The title of the 1964 Tony Award winning musical which in 1971 was made into an Oscar winning film Fiddler on the Roof is said to have come from the painting of Marc Chagall. There is some understandable confusion as to which Chagall “Fiddler” painting is the definitive source as the precariously positioned musician is a recurring motif in several of his paintings. What is beyond confusion is the shared, worn on the sleeve, Jewish Russian sensibilities of the musical’s exploration of the fallibility of tradition and the mystical folkloric narratives of Chagall’s paintings.
An expatriate for most of his life, Chagall’s memories of his Russian homeland interwoven with his Jewish heritage are a constant in his work that avoids the illustrative linear narrative in favor of a poetic representation. As Surrealism’s founder Andre Breton said of Chargalls’ work “the metaphor made its triumphant return to modern painting.” Whilst the New York Sun’s art critic. Henry McBride wrote about Chagall’s 1941 New York exhibition “His colors sparkle with poetry.”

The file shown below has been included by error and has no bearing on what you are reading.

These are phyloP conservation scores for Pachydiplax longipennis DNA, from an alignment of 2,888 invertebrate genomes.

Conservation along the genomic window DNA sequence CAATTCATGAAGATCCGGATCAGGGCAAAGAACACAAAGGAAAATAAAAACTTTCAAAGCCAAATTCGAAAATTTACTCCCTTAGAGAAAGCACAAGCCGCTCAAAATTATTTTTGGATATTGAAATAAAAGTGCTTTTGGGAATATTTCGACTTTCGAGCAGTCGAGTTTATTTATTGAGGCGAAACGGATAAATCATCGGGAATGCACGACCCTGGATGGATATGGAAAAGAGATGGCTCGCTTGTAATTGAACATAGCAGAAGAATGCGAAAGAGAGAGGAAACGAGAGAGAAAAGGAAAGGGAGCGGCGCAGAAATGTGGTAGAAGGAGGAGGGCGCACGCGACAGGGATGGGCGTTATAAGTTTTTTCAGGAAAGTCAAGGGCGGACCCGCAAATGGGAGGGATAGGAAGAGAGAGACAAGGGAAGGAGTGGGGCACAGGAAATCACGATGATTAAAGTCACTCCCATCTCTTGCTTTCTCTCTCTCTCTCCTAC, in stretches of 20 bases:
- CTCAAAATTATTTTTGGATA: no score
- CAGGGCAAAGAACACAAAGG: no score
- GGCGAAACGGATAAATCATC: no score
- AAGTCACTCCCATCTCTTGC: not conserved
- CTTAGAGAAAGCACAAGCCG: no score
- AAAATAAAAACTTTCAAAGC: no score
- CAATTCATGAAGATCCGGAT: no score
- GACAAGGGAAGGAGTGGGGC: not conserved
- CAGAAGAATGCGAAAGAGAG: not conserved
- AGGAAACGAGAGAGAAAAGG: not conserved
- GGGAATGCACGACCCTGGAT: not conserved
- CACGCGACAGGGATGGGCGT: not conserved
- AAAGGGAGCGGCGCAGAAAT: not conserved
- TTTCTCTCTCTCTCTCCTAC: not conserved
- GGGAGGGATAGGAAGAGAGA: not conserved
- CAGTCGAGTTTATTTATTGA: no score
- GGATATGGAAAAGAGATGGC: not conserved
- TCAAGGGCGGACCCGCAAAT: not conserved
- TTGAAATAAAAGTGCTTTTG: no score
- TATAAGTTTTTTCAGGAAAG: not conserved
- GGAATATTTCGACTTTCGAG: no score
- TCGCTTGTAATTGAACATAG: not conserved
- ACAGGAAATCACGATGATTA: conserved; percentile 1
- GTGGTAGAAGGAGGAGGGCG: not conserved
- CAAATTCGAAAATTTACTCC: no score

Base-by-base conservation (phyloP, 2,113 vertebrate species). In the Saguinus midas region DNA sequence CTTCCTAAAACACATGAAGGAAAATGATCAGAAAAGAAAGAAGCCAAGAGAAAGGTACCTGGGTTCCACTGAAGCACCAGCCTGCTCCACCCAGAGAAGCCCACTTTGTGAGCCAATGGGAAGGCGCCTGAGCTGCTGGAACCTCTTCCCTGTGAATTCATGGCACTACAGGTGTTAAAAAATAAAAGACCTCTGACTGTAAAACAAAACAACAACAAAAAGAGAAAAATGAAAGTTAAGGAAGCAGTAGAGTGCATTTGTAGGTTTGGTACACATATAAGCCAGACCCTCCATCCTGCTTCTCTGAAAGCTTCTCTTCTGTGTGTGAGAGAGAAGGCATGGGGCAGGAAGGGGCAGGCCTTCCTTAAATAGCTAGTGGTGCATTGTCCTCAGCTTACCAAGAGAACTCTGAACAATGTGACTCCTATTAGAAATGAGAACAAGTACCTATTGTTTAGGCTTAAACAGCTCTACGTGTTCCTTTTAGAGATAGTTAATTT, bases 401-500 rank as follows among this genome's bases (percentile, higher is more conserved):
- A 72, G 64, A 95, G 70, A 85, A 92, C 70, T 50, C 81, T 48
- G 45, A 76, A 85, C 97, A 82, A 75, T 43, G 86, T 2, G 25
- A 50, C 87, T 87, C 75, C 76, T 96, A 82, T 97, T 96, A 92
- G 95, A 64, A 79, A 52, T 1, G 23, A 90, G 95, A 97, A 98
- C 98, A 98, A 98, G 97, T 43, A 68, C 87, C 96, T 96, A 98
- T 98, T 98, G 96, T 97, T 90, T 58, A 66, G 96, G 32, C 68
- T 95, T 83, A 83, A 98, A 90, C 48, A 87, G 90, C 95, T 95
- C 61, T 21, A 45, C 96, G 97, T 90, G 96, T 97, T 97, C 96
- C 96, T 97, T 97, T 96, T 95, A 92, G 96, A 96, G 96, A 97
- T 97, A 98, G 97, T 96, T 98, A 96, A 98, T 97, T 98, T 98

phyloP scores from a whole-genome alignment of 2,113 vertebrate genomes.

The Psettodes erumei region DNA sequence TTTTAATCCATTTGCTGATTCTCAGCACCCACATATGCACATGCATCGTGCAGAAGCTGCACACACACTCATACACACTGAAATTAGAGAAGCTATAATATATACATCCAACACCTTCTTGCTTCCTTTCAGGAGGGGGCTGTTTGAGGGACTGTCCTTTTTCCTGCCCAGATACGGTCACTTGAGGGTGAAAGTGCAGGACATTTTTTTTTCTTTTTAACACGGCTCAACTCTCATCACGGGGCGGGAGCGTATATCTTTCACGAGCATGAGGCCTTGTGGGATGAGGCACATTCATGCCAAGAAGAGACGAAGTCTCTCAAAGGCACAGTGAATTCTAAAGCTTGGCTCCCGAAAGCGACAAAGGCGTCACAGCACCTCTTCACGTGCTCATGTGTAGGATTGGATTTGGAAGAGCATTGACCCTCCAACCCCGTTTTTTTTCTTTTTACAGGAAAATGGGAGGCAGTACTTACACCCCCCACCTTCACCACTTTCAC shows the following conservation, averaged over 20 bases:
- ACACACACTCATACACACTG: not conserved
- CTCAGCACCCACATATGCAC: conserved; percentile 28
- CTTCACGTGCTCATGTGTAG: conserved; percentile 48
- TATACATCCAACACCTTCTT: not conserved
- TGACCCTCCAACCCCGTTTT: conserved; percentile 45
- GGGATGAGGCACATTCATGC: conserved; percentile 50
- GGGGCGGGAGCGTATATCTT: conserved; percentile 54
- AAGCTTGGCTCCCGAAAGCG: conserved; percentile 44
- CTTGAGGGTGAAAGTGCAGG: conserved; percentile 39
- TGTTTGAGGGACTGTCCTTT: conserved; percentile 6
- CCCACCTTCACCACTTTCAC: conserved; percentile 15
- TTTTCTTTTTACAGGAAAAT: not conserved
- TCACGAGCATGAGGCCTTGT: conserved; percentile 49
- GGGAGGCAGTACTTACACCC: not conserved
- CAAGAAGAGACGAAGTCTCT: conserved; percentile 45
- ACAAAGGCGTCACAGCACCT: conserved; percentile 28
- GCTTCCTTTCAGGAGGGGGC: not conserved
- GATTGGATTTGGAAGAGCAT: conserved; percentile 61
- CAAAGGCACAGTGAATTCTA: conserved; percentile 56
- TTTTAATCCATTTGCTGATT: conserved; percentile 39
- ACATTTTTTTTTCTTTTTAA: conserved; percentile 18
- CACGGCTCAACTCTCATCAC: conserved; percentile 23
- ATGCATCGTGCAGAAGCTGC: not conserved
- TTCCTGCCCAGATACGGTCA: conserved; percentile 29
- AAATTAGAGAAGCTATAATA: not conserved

This poetic sensibility coupled with his distinctive subject matter enabled Chagall to maintain his unique personal style in the face of the myriad of 20th Century art isms that crossed his path. From his lovers to his circus performers, from his Old Testament heroes to the Russian landscape the recurring motifs of his dreams and myths are an unselfish gift to all who care to become acquainted.
For the next couple of months that acquaintance can be most easily made in the Italian city of Milan. Two hundred and twenty of his works are on show until February at Palazzo Reale in the exhibition Marc Chagall. Una retrospettiva 1908-1985. For those who would like to take one home there are 10 works available at Aatcurial's exhibition Sogni e leggende until the 20 January.